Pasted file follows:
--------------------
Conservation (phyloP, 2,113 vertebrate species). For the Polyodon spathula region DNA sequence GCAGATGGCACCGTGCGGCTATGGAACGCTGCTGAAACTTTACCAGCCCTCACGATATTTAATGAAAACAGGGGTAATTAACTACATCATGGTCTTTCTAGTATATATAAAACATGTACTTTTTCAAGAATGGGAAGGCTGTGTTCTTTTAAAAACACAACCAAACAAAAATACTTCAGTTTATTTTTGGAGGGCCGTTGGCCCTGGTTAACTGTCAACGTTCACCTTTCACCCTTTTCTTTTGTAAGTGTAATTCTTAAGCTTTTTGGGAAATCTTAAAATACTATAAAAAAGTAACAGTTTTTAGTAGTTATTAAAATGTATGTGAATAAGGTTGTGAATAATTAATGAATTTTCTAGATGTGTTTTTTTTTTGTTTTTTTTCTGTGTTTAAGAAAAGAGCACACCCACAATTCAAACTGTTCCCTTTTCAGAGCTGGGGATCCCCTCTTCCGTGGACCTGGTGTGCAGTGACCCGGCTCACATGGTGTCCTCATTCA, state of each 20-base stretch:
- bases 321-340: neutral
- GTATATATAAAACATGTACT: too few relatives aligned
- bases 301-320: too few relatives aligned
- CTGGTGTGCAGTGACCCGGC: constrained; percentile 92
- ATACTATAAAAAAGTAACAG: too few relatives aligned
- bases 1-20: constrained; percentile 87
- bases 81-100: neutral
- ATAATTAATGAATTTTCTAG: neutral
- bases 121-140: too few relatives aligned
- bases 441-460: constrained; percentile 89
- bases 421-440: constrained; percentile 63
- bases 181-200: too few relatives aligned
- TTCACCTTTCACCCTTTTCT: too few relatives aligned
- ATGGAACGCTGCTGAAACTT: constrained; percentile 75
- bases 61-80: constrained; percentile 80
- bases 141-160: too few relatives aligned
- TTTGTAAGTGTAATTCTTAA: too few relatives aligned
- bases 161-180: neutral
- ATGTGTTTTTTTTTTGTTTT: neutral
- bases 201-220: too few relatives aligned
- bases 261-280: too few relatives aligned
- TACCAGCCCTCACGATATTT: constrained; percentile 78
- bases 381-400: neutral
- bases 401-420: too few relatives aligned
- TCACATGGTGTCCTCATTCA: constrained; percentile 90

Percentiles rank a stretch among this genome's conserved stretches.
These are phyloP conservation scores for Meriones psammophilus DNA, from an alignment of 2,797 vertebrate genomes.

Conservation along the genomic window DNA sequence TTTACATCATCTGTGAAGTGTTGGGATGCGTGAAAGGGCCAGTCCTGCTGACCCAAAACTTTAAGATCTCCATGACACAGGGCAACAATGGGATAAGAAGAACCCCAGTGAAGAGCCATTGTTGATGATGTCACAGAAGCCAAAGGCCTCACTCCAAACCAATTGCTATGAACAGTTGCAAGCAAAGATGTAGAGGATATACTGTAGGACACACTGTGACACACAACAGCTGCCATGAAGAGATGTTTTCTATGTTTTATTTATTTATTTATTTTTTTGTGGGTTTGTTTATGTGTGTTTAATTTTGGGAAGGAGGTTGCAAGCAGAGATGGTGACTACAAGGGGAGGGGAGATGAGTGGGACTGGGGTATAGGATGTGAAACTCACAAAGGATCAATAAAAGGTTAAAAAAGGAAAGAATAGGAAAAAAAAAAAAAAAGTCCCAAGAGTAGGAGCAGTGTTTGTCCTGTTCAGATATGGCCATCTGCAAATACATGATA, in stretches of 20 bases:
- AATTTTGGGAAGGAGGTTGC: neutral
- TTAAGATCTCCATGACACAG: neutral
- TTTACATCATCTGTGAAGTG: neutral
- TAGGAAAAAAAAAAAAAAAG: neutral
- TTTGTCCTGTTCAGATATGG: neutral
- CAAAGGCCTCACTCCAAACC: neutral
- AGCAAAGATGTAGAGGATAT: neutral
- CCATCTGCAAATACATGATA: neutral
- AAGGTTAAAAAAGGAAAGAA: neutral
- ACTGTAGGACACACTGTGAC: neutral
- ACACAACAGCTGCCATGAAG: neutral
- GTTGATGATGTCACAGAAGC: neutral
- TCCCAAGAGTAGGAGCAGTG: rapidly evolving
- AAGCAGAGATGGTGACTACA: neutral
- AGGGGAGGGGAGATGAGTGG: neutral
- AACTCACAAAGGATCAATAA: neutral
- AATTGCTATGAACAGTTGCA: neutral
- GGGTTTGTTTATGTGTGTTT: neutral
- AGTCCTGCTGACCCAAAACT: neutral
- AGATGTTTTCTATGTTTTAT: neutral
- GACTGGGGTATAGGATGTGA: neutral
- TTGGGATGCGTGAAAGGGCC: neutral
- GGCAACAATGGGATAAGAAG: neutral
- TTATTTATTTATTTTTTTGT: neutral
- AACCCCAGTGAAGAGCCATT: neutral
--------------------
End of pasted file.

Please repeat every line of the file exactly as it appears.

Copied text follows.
Conservation (phyloP, 2,113 vertebrate species). For the Polyodon spathula region DNA sequence GCAGATGGCACCGTGCGGCTATGGAACGCTGCTGAAACTTTACCAGCCCTCACGATATTTAATGAAAACAGGGGTAATTAACTACATCATGGTCTTTCTAGTATATATAAAACATGTACTTTTTCAAGAATGGGAAGGCTGTGTTCTTTTAAAAACACAACCAAACAAAAATACTTCAGTTTATTTTTGGAGGGCCGTTGGCCCTGGTTAACTGTCAACGTTCACCTTTCACCCTTTTCTTTTGTAAGTGTAATTCTTAAGCTTTTTGGGAAATCTTAAAATACTATAAAAAAGTAACAGTTTTTAGTAGTTATTAAAATGTATGTGAATAAGGTTGTGAATAATTAATGAATTTTCTAGATGTGTTTTTTTTTTGTTTTTTTTCTGTGTTTAAGAAAAGAGCACACCCACAATTCAAACTGTTCCCTTTTCAGAGCTGGGGATCCCCTCTTCCGTGGACCTGGTGTGCAGTGACCCGGCTCACATGGTGTCCTCATTCA, state of each 20-base stretch:
- bases 321-340: neutral
- GTATATATAAAACATGTACT: too few relatives aligned
- bases 301-320: too few relatives aligned
- CTGGTGTGCAGTGACCCGGC: constrained; percentile 92
- ATACTATAAAAAAGTAACAG: too few relatives aligned
- bases 1-20: constrained; percentile 87
- bases 81-100: neutral
- ATAATTAATGAATTTTCTAG: neutral
- bases 121-140: too few relatives aligned
- bases 441-460: constrained; percentile 89
- bases 421-440: constrained; percentile 63
- bases 181-200: too few relatives aligned
- TTCACCTTTCACCCTTTTCT: too few relatives aligned
- ATGGAACGCTGCTGAAACTT: constrained; percentile 75
- bases 61-80: constrained; percentile 80
- bases 141-160: too few relatives aligned
- TTTGTAAGTGTAATTCTTAA: too few relatives aligned
- bases 161-180: neutral
- ATGTGTTTTTTTTTTGTTTT: neutral
- bases 201-220: too few relatives aligned
- bases 261-280: too few relatives aligned
- TACCAGCCCTCACGATATTT: constrained; percentile 78
- bases 381-400: neutral
- bases 401-420: too few relatives aligned
- TCACATGGTGTCCTCATTCA: constrained; percentile 90

Percentiles rank a stretch among this genome's conserved stretches.
These are phyloP conservation scores for Meriones psammophilus DNA, from an alignment of 2,797 vertebrate genomes.

Conservation along the genomic window DNA sequence TTTACATCATCTGTGAAGTGTTGGGATGCGTGAAAGGGCCAGTCCTGCTGACCCAAAACTTTAAGATCTCCATGACACAGGGCAACAATGGGATAAGAAGAACCCCAGTGAAGAGCCATTGTTGATGATGTCACAGAAGCCAAAGGCCTCACTCCAAACCAATTGCTATGAACAGTTGCAAGCAAAGATGTAGAGGATATACTGTAGGACACACTGTGACACACAACAGCTGCCATGAAGAGATGTTTTCTATGTTTTATTTATTTATTTATTTTTTTGTGGGTTTGTTTATGTGTGTTTAATTTTGGGAAGGAGGTTGCAAGCAGAGATGGTGACTACAAGGGGAGGGGAGATGAGTGGGACTGGGGTATAGGATGTGAAACTCACAAAGGATCAATAAAAGGTTAAAAAAGGAAAGAATAGGAAAAAAAAAAAAAAAGTCCCAAGAGTAGGAGCAGTGTTTGTCCTGTTCAGATATGGCCATCTGCAAATACATGATA, in stretches of 20 bases:
- AATTTTGGGAAGGAGGTTGC: neutral
- TTAAGATCTCCATGACACAG: neutral
- TTTACATCATCTGTGAAGTG: neutral
- TAGGAAAAAAAAAAAAAAAG: neutral
- TTTGTCCTGTTCAGATATGG: neutral
- CAAAGGCCTCACTCCAAACC: neutral
- AGCAAAGATGTAGAGGATAT: neutral
- CCATCTGCAAATACATGATA: neutral
- AAGGTTAAAAAAGGAAAGAA: neutral
- ACTGTAGGACACACTGTGAC: neutral
- ACACAACAGCTGCCATGAAG: neutral
- GTTGATGATGTCACAGAAGC: neutral
- TCCCAAGAGTAGGAGCAGTG: rapidly evolving
- AAGCAGAGATGGTGACTACA: neutral
- AGGGGAGGGGAGATGAGTGG: neutral
- AACTCACAAAGGATCAATAA: neutral
- AATTGCTATGAACAGTTGCA: neutral
- GGGTTTGTTTATGTGTGTTT: neutral
- AGTCCTGCTGACCCAAAACT: neutral
- AGATGTTTTCTATGTTTTAT: neutral
- GACTGGGGTATAGGATGTGA: neutral
- TTGGGATGCGTGAAAGGGCC: neutral
- GGCAACAATGGGATAAGAAG: neutral
- TTATTTATTTATTTTTTTGT: neutral
- AACCCCAGTGAAGAGCCATT: neutral